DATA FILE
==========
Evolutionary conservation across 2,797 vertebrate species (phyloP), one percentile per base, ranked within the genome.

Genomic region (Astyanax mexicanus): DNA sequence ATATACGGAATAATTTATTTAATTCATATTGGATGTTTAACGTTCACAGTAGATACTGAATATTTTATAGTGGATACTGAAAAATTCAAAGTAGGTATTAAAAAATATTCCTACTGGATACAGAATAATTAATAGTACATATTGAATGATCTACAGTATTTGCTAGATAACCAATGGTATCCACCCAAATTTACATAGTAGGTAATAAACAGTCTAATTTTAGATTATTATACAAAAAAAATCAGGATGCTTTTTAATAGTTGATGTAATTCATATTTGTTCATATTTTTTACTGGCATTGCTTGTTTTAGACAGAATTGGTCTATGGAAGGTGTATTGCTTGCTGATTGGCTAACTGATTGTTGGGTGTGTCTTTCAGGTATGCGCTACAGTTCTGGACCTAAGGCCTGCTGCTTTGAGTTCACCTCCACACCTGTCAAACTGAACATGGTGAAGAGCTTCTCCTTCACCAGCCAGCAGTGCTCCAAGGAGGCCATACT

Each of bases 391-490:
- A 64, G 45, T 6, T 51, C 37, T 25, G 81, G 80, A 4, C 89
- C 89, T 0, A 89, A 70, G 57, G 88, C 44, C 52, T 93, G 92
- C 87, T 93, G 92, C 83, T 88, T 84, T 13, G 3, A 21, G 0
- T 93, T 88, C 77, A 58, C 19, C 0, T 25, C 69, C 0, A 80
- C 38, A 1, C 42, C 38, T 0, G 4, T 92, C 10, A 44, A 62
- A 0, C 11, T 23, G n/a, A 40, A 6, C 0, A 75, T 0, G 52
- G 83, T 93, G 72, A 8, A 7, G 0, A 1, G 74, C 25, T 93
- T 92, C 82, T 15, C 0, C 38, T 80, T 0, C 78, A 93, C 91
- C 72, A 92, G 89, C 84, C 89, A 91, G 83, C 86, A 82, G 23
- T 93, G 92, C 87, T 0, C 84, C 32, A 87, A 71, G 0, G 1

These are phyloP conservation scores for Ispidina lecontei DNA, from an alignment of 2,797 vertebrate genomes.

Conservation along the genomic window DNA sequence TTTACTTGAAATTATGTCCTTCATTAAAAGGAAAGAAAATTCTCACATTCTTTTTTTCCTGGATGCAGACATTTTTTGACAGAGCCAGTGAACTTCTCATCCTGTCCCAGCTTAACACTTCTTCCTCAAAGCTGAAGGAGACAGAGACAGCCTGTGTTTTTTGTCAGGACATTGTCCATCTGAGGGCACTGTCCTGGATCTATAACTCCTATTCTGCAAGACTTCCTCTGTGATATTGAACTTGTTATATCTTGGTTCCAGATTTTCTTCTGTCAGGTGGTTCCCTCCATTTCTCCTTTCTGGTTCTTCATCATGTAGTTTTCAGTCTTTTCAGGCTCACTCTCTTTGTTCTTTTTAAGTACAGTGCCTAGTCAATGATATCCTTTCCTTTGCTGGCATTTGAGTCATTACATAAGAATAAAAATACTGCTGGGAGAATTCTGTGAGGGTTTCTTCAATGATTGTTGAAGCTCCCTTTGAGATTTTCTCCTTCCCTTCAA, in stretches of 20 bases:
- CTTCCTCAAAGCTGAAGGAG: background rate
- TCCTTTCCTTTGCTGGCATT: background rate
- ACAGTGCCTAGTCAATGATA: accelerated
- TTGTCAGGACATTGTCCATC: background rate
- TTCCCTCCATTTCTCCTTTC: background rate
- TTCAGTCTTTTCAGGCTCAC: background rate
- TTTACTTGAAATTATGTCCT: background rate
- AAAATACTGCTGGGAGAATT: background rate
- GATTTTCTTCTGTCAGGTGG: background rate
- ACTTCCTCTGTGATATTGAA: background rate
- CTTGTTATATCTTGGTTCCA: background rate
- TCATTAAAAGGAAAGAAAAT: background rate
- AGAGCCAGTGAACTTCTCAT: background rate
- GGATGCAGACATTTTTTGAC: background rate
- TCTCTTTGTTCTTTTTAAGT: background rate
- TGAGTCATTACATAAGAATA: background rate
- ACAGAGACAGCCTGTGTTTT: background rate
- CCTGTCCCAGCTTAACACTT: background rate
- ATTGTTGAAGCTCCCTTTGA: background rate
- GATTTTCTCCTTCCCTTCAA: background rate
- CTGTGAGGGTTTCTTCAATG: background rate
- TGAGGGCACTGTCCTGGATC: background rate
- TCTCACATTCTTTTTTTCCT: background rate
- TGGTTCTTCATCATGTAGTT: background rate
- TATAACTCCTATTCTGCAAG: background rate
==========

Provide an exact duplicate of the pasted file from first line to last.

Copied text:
Evolutionary conservation across 2,797 vertebrate species (phyloP), one percentile per base, ranked within the genome.

Genomic region (Astyanax mexicanus): DNA sequence ATATACGGAATAATTTATTTAATTCATATTGGATGTTTAACGTTCACAGTAGATACTGAATATTTTATAGTGGATACTGAAAAATTCAAAGTAGGTATTAAAAAATATTCCTACTGGATACAGAATAATTAATAGTACATATTGAATGATCTACAGTATTTGCTAGATAACCAATGGTATCCACCCAAATTTACATAGTAGGTAATAAACAGTCTAATTTTAGATTATTATACAAAAAAAATCAGGATGCTTTTTAATAGTTGATGTAATTCATATTTGTTCATATTTTTTACTGGCATTGCTTGTTTTAGACAGAATTGGTCTATGGAAGGTGTATTGCTTGCTGATTGGCTAACTGATTGTTGGGTGTGTCTTTCAGGTATGCGCTACAGTTCTGGACCTAAGGCCTGCTGCTTTGAGTTCACCTCCACACCTGTCAAACTGAACATGGTGAAGAGCTTCTCCTTCACCAGCCAGCAGTGCTCCAAGGAGGCCATACT

Each of bases 391-490:
- A 64, G 45, T 6, T 51, C 37, T 25, G 81, G 80, A 4, C 89
- C 89, T 0, A 89, A 70, G 57, G 88, C 44, C 52, T 93, G 92
- C 87, T 93, G 92, C 83, T 88, T 84, T 13, G 3, A 21, G 0
- T 93, T 88, C 77, A 58, C 19, C 0, T 25, C 69, C 0, A 80
- C 38, A 1, C 42, C 38, T 0, G 4, T 92, C 10, A 44, A 62
- A 0, C 11, T 23, G n/a, A 40, A 6, C 0, A 75, T 0, G 52
- G 83, T 93, G 72, A 8, A 7, G 0, A 1, G 74, C 25, T 93
- T 92, C 82, T 15, C 0, C 38, T 80, T 0, C 78, A 93, C 91
- C 72, A 92, G 89, C 84, C 89, A 91, G 83, C 86, A 82, G 23
- T 93, G 92, C 87, T 0, C 84, C 32, A 87, A 71, G 0, G 1

These are phyloP conservation scores for Ispidina lecontei DNA, from an alignment of 2,797 vertebrate genomes.

Conservation along the genomic window DNA sequence TTTACTTGAAATTATGTCCTTCATTAAAAGGAAAGAAAATTCTCACATTCTTTTTTTCCTGGATGCAGACATTTTTTGACAGAGCCAGTGAACTTCTCATCCTGTCCCAGCTTAACACTTCTTCCTCAAAGCTGAAGGAGACAGAGACAGCCTGTGTTTTTTGTCAGGACATTGTCCATCTGAGGGCACTGTCCTGGATCTATAACTCCTATTCTGCAAGACTTCCTCTGTGATATTGAACTTGTTATATCTTGGTTCCAGATTTTCTTCTGTCAGGTGGTTCCCTCCATTTCTCCTTTCTGGTTCTTCATCATGTAGTTTTCAGTCTTTTCAGGCTCACTCTCTTTGTTCTTTTTAAGTACAGTGCCTAGTCAATGATATCCTTTCCTTTGCTGGCATTTGAGTCATTACATAAGAATAAAAATACTGCTGGGAGAATTCTGTGAGGGTTTCTTCAATGATTGTTGAAGCTCCCTTTGAGATTTTCTCCTTCCCTTCAA, in stretches of 20 bases:
- CTTCCTCAAAGCTGAAGGAG: background rate
- TCCTTTCCTTTGCTGGCATT: background rate
- ACAGTGCCTAGTCAATGATA: accelerated
- TTGTCAGGACATTGTCCATC: background rate
- TTCCCTCCATTTCTCCTTTC: background rate
- TTCAGTCTTTTCAGGCTCAC: background rate
- TTTACTTGAAATTATGTCCT: background rate
- AAAATACTGCTGGGAGAATT: background rate
- GATTTTCTTCTGTCAGGTGG: background rate
- ACTTCCTCTGTGATATTGAA: background rate
- CTTGTTATATCTTGGTTCCA: background rate
- TCATTAAAAGGAAAGAAAAT: background rate
- AGAGCCAGTGAACTTCTCAT: background rate
- GGATGCAGACATTTTTTGAC: background rate
- TCTCTTTGTTCTTTTTAAGT: background rate
- TGAGTCATTACATAAGAATA: background rate
- ACAGAGACAGCCTGTGTTTT: background rate
- CCTGTCCCAGCTTAACACTT: background rate
- ATTGTTGAAGCTCCCTTTGA: background rate
- GATTTTCTCCTTCCCTTCAA: background rate
- CTGTGAGGGTTTCTTCAATG: background rate
- TGAGGGCACTGTCCTGGATC: background rate
- TCTCACATTCTTTTTTTCCT: background rate
- TGGTTCTTCATCATGTAGTT: background rate
- TATAACTCCTATTCTGCAAG: background rate